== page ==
Tomas URIAS, Appellant, v. The STATE of Texas, Appellee.
In April 2000, Tomas Urias was arrested and charged with possession of marijuana. While detained on these charges, he was questioned by an officer of the Ector County Sheriff's office. During one of the investigative interviews, Appellant was asked about a homicide in which he had been a primary suspect since 1996 and he ultimately confessed to the crime. He was charged with the murder of Adrian Arenivas and pled not guilty. His motion to suppress the confession was denied by the trial court. A jury found him guilty and assessed a punishment of 48 years, to be served in the Institutional Division of the Texas Department of Criminal Justice. On appeal, Appellant contends his confession was involuntary.
The following facts are essentially uncontroverted. Appellant worked for Raul Gardea, a known drug dealer.1 He lost a load or two and ended up owing Gardea some $60,000. Afraid for his own life and that of his family, Appellant shot Adrian Arevinas and stole his Jeep. He gave Gardea the Jeep in partial payment of the money owed. The victim's body was found in Ector County, Texas in September 1996; his Jeep was found near Ojinaga, Mexico.
Appellant and Billy Campbell were linked to the homicide and stolen vehicle. Campbell was located shortly thereafter. However, Appellant could not be found at the time and it was determined that he had fled to Mexico. His whereabouts were unknown until he was arrested on marijuana charges and placed in the Ector County Detention Center in late April 2000.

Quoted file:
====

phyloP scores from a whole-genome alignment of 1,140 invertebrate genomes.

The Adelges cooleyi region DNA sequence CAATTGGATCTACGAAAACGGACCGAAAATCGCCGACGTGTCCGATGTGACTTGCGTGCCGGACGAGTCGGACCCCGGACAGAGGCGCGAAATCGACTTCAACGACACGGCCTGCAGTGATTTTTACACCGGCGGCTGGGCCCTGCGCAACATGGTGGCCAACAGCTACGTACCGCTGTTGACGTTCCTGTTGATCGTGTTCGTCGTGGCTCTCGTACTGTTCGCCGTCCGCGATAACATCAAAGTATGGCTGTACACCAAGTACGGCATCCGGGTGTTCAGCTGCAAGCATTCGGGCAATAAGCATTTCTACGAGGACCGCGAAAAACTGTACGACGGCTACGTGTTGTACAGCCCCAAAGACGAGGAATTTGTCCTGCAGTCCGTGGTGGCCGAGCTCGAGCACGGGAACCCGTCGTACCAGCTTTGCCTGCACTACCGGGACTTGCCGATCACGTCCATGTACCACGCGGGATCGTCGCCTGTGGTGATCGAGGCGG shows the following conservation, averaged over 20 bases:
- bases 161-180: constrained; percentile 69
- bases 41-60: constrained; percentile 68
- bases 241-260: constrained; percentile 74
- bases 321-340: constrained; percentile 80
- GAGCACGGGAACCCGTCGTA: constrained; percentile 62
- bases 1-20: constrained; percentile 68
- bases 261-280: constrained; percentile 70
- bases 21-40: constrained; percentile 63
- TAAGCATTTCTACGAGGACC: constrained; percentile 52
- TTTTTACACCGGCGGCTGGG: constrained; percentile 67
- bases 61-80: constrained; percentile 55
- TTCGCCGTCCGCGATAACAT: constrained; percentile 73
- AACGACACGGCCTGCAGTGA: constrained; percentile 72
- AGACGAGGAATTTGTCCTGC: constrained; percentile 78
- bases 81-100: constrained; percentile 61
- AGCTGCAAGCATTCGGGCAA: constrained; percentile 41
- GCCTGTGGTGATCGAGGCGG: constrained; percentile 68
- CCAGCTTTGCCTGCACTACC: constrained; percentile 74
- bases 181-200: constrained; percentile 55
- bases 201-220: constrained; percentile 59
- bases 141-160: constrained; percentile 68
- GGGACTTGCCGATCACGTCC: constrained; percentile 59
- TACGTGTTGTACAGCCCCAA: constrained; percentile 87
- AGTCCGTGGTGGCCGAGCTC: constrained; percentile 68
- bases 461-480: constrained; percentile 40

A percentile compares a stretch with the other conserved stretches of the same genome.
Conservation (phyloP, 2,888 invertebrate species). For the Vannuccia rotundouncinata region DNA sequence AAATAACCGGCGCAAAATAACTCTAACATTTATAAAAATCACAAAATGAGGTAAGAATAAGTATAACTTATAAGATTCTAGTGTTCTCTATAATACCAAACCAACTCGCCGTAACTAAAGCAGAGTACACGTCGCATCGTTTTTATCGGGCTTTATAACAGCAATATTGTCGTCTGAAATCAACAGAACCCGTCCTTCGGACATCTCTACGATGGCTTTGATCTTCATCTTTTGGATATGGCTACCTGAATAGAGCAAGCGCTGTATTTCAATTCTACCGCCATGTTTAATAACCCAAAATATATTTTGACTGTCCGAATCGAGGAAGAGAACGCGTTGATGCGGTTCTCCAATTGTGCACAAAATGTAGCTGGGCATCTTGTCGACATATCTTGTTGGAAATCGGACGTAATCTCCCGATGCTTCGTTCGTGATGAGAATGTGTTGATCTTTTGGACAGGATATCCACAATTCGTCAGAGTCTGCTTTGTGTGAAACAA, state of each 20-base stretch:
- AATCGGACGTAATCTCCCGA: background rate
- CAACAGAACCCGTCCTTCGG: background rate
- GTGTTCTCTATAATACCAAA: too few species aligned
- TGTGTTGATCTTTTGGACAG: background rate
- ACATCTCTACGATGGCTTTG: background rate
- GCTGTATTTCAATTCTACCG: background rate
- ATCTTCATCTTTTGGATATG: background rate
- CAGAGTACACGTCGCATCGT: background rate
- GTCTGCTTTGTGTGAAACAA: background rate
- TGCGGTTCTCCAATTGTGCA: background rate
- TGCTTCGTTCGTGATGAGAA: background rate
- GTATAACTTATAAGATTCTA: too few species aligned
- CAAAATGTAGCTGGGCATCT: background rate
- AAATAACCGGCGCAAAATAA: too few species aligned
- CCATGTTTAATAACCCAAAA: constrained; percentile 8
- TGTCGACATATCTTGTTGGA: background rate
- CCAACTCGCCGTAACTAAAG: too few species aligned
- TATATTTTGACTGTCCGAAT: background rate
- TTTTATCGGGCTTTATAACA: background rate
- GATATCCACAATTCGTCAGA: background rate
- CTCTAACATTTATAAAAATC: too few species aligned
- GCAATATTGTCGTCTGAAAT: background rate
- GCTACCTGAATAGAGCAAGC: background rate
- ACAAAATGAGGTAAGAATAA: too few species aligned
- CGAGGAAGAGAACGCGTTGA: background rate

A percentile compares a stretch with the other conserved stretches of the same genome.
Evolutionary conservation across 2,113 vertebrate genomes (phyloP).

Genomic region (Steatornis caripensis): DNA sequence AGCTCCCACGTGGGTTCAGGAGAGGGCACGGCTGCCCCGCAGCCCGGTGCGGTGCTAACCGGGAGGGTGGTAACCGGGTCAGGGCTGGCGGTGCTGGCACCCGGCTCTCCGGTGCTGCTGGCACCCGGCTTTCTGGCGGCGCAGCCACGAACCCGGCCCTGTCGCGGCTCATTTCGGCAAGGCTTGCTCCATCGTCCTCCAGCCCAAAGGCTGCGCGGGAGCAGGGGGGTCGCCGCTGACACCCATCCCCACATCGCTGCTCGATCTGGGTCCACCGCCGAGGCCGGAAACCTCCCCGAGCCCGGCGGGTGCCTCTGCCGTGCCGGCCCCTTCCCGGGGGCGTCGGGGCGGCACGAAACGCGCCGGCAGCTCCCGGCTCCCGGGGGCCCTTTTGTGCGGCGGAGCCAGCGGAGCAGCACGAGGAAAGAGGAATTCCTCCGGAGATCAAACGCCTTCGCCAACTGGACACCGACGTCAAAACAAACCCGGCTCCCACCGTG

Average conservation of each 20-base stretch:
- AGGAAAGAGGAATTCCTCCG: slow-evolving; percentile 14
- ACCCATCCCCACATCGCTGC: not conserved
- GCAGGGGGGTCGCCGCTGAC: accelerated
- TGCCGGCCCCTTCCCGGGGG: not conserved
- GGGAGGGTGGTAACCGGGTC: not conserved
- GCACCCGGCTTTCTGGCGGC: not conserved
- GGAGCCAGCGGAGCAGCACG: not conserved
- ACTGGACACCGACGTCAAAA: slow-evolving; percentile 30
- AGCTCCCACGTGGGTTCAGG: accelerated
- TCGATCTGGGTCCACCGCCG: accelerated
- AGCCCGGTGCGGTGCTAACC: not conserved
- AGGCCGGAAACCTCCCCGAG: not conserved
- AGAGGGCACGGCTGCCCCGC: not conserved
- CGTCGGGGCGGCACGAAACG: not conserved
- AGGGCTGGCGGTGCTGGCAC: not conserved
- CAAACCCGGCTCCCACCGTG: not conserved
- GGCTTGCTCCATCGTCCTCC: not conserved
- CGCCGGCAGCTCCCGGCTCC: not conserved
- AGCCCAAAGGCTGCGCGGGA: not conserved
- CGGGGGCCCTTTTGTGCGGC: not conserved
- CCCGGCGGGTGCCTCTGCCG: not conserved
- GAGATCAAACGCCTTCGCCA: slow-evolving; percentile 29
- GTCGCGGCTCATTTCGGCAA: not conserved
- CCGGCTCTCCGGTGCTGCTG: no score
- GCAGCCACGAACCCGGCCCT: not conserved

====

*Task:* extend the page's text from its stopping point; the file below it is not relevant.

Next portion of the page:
Appellant was indicted for possession of marijuana (more than five pounds, but less than fifty pounds). Jason Leach was appointed as his counsel. Appellant told the narcotics officers that he wanted to talk about some unrelated matters that could possibly be beneficial to the amount of time he served. Leach and Appellant both called the Texas Department of Public Safety, Narcotic Services, and spoke with Sergeant Investigator Mario Tinajero about setting up an interview for that purpose.2 Leach told Tinajero that he wanted to be present during any questioning of his client.
While at the jail on May 10, 2000, Sergeant Tinajero ran into Carl Rogers, a homicide investigator with the Ector County Sheriff's Department, and told him he planned to talk with Appellant regarding the drug investigation. Rogers recognized the name and indicated he wished to question Appellant about a homicide investigation. The next day, Tinajero and Rogers visited Appellant at the jail. Leach was not notified and did not attend. Rogers was told at some point that Appellant was represented by Leach, but he made no effort to contact him. Tinajero testified that he called Leach afterward and apologized for forgetting to notify him of the meeting.3